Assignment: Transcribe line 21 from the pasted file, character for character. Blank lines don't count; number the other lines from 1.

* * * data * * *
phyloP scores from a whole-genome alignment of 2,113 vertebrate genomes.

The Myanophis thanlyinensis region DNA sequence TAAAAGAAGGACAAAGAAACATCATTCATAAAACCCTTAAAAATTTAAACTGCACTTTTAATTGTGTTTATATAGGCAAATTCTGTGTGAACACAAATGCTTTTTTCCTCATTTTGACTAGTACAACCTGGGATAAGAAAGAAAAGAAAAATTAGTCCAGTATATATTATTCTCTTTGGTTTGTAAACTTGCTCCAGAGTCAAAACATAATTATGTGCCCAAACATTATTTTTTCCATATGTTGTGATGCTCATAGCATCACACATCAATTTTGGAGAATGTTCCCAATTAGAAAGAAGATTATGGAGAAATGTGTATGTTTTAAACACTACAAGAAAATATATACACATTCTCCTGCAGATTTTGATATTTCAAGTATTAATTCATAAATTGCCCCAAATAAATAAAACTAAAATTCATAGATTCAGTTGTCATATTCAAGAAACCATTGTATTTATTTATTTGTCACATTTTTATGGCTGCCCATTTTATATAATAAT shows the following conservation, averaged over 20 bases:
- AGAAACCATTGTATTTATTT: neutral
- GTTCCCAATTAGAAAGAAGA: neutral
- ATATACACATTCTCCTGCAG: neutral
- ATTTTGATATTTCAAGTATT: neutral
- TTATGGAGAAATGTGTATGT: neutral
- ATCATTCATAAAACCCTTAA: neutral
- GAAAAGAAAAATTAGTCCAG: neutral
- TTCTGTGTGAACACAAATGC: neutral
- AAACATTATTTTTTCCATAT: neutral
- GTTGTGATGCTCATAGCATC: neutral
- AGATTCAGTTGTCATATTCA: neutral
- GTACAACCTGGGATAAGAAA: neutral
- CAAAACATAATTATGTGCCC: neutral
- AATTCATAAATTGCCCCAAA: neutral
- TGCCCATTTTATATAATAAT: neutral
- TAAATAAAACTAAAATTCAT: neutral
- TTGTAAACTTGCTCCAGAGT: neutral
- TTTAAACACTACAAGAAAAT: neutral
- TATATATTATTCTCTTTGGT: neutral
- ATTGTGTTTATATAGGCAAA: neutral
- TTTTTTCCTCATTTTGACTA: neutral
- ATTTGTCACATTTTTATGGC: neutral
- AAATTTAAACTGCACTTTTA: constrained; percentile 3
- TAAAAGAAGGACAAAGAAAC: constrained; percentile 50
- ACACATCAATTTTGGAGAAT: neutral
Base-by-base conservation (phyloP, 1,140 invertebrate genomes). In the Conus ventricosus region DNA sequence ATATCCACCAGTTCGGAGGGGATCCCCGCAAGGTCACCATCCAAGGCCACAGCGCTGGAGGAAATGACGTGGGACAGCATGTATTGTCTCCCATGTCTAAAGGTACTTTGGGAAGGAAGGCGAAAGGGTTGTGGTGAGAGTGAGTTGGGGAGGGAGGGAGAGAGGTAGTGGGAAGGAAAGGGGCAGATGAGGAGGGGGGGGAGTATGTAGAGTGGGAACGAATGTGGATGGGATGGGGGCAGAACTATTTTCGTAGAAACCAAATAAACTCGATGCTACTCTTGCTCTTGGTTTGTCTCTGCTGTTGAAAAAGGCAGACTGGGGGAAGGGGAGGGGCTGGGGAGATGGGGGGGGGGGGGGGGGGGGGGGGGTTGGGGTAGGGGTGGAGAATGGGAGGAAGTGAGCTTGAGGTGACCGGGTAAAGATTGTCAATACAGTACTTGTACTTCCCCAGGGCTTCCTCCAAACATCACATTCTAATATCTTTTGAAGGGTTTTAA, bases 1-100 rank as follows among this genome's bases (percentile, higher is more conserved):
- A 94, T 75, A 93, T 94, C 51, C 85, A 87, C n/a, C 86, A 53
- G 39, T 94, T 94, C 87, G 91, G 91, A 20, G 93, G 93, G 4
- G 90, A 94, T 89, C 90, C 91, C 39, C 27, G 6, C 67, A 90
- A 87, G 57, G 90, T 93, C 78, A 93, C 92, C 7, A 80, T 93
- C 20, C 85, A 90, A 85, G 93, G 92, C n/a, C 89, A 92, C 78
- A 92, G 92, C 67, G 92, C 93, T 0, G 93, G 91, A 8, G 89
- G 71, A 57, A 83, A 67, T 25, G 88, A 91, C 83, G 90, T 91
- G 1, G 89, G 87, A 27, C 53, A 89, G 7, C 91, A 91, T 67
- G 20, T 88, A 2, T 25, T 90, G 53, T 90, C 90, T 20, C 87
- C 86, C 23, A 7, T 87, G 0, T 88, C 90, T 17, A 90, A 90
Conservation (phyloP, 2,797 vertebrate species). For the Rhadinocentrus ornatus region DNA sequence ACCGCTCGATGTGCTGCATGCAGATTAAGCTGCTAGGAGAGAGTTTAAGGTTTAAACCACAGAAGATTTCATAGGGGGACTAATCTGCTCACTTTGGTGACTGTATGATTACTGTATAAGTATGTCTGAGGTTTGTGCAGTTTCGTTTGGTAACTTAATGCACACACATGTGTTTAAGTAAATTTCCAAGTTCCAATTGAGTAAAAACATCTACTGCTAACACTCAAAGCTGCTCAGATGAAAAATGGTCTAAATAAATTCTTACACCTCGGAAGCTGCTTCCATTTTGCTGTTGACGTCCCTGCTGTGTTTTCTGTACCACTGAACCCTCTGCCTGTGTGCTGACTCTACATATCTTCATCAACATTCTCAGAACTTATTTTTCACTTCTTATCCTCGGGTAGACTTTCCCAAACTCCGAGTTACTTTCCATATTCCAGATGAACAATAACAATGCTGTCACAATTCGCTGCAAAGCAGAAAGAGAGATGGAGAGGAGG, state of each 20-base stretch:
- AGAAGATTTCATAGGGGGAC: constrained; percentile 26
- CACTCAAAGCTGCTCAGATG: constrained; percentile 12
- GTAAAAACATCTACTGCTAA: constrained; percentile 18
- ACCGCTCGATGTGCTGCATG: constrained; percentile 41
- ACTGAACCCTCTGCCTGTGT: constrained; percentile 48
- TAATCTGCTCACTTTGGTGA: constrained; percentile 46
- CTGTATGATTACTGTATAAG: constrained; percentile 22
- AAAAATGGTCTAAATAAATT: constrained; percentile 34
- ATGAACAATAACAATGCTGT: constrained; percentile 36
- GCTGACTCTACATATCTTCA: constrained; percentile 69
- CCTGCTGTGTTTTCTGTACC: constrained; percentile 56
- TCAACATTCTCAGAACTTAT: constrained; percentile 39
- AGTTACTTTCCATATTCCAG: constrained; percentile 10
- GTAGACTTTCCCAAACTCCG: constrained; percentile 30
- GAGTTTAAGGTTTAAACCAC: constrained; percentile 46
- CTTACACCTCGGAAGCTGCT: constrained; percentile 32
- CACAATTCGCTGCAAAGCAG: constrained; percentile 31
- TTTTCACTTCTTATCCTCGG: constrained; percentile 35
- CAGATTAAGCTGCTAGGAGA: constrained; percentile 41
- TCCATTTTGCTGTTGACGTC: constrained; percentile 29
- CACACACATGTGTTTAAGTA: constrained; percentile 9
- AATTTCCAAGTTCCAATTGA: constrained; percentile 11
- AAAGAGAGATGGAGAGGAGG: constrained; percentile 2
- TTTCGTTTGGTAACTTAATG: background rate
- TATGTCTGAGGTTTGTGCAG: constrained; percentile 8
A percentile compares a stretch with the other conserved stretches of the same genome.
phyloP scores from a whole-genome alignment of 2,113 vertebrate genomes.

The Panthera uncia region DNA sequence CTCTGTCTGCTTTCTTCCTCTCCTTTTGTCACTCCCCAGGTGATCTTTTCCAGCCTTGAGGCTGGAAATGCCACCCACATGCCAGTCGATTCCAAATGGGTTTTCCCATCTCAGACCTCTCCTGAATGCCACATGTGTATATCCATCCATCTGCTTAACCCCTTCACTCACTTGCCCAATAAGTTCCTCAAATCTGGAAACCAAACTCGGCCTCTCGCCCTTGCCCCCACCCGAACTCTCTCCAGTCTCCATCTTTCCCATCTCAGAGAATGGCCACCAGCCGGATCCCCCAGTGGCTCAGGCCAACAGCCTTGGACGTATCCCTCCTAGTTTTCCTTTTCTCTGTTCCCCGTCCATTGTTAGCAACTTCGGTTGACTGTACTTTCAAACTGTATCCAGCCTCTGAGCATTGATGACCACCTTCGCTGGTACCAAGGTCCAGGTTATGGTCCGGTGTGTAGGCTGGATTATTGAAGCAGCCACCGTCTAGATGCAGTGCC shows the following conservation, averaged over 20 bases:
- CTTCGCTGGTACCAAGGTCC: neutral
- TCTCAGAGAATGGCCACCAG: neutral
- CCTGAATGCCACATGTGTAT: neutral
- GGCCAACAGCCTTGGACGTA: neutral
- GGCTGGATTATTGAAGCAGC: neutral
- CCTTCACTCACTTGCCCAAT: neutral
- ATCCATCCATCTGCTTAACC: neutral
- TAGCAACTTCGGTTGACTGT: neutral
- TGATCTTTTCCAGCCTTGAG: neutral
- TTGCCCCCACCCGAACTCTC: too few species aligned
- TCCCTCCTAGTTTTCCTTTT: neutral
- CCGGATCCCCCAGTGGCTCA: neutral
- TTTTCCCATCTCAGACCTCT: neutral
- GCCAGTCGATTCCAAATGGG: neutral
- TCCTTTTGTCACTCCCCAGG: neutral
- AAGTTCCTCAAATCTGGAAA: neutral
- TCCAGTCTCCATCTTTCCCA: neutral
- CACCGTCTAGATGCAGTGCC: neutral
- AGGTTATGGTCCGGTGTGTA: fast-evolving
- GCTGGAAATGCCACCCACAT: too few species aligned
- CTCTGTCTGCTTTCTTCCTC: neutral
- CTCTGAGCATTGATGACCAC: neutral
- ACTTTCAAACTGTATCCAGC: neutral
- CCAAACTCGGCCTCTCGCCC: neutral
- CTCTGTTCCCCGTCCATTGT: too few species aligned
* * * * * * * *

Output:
- TATATATTATTCTCTTTGGT: neutral